This article has been reproduced in a new format and may be missing content or contain faulty links. Contact email@example.com to report an issue.
This afternoon 18+ folks gathered in LIB204 for a webcast from ACRL on Information Commons. The sections was led by Joan Lippencott. Here are the notes from the session – it will be available online from ACRL and I will post the link here when available.
She began by discussing the concepts of Information Commons and Learning Common.
- Not just computer labs – need to incorporate the role of content and levels of service that computer labs don’t.
- Many also make room for other campus services (writing center and Teaching and Learning Center)
- Info Commons emphasize areas for groups, collaborations, food, art, etc. as opposed to quiet individual study
- Need to provide an environment that engage learners
- Most are in libraries, but some are in academic buildings or student centers
Vision and Goals
- Who will conceptualize the vision and goals for your commons? Who other than library staff need to be involved? Encourages direct representation on committees by students.
- How does your library serve the community?
- Link your goals to the goals of the University as a whole.
For What Purpose
- Increase ability of students to work in groups
- Make more technology available
- Provide services efficiently and effectively
- Provide new services
- Promote a sense of community
- Enhance learning — should be your primary focus
Linking the Info Commons to Learning
- Deeper Learning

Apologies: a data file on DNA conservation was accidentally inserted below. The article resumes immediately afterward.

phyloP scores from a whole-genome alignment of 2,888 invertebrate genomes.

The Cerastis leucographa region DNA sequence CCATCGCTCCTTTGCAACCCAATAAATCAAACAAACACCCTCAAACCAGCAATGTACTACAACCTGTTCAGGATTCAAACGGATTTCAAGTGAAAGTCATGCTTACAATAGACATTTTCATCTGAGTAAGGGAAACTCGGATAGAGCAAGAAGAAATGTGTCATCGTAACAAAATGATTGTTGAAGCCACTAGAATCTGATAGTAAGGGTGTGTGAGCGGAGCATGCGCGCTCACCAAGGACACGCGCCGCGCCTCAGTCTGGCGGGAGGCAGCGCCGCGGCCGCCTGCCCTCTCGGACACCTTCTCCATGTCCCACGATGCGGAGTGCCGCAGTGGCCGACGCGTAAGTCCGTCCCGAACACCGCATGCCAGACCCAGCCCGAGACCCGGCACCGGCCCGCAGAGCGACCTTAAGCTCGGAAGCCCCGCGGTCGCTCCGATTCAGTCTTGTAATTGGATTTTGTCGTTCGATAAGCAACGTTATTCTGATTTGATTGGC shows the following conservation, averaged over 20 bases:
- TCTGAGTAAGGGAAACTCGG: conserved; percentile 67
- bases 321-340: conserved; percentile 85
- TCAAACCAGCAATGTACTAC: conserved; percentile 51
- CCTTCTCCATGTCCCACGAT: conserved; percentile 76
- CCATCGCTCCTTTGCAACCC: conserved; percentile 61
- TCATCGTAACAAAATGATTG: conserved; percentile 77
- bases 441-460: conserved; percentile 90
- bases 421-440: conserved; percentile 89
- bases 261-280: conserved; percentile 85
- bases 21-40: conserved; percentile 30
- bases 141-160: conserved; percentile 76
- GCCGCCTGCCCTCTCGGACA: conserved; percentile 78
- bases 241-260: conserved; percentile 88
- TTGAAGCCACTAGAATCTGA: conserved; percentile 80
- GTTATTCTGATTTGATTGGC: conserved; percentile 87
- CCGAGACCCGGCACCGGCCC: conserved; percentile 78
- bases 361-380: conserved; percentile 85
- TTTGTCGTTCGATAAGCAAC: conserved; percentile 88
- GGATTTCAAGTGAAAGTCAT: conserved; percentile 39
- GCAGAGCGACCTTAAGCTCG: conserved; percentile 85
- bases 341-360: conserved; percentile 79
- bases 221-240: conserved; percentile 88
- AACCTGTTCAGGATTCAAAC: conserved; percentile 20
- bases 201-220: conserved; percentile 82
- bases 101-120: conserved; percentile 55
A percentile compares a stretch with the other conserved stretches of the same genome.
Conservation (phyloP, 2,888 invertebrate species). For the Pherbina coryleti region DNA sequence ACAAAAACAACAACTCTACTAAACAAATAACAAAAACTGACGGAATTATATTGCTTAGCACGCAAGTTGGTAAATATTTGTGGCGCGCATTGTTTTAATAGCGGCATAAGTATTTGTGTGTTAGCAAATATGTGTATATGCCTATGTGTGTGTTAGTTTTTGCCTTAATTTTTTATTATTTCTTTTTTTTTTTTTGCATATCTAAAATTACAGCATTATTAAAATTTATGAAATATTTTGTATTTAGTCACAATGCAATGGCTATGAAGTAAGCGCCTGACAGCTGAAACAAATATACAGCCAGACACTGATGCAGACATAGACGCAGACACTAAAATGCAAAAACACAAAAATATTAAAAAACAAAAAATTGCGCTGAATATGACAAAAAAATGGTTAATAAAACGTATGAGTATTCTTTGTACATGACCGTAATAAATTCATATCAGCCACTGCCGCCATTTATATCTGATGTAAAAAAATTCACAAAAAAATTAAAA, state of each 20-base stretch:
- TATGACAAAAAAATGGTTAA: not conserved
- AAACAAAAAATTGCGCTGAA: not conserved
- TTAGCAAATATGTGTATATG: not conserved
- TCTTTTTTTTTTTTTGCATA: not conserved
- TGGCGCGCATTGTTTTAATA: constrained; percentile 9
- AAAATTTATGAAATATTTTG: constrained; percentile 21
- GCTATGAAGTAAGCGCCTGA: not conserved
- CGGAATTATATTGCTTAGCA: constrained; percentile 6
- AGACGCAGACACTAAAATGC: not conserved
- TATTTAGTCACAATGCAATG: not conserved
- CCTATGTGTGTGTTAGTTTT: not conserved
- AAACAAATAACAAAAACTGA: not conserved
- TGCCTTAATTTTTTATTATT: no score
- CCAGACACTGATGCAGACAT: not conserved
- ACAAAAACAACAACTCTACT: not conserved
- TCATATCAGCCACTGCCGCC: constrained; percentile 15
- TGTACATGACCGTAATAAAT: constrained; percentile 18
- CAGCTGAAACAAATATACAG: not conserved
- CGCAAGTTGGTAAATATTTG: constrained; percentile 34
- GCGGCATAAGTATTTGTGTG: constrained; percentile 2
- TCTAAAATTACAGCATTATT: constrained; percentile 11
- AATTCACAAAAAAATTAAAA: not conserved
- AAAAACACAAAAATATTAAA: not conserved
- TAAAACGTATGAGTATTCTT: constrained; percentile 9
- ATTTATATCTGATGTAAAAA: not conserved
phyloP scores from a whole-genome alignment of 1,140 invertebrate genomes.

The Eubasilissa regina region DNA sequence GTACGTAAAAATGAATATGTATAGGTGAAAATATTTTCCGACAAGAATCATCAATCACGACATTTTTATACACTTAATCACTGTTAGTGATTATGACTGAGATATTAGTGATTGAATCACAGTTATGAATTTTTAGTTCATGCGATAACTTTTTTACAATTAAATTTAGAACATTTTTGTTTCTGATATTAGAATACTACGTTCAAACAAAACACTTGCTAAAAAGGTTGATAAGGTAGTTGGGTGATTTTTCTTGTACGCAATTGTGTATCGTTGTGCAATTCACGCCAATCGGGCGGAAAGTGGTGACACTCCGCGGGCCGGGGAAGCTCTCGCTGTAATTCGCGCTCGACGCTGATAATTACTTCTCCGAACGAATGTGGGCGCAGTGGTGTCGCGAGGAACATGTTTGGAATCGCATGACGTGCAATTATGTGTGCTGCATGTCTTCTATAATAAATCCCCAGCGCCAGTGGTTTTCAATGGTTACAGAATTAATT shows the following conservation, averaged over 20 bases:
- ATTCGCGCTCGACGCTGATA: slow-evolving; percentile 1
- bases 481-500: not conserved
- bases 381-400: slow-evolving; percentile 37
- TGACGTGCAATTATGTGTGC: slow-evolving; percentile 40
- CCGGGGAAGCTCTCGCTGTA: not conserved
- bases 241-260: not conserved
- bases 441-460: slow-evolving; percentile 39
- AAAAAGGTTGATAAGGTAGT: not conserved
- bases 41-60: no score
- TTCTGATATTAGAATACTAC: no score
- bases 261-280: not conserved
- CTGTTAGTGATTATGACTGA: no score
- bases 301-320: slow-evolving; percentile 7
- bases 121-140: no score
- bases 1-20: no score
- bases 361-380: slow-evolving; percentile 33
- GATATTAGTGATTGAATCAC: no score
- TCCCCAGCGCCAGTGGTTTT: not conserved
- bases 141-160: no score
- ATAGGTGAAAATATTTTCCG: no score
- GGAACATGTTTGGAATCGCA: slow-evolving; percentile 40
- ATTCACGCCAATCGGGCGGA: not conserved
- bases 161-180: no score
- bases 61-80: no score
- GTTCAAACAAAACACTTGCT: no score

Physical Space Slides showing examples of spaces from Info Commons
Collaborations and Partnership
Issue is do they become partners or just tenants? Not much leveraging of the physical proximity.
- Co-location – adjacenct service points and opportunities for informal crossover staff contact
- Collaboration – developing shared mission and goals, joint planning, pool expertise to develop new services, each contributes resources.
- Dartmouth Center for Research, Writing and IT. http://www.dartmouth.edu/~rwit/
- GA Tech Information Commons
- What will be the key uses of your commons?
- What types of services do you anticipate?
- Who will be your partner organizations?
- Will services with other units be co-located?
- What mix of professional, support, student staffing will be needed?
- What kind of training is needed and who will provide it?
- Gate counts
- counts of use of workstations
- use surveys
- question counts
- satisfaction surveys
- quality perception surveys
- Frame assessments in the context of your institutiton’s learning priorities
- Partner with assessment experts on your campus
- Communicate to staff what type of information would be valuable to administrators and funders
- Assemble stakeholders to shape the assesment effort
- consider both quantitative and qualitative measures
5 Ideas You Can Do Now
- Form group spaces in open areas
- Add inexpensive equipment to promote student collaborative learning
- Improve promotion of content and services through signage and displays
- Begin pertnerships and joint training with other units
- Do needs assessments
- Develop a vision related to learning
- Develop goals
- Determine partners
- define and gain resources
- determine location
- define what you want users to be able to do
- define services
- determine staff needs
- Later you can work on the specifics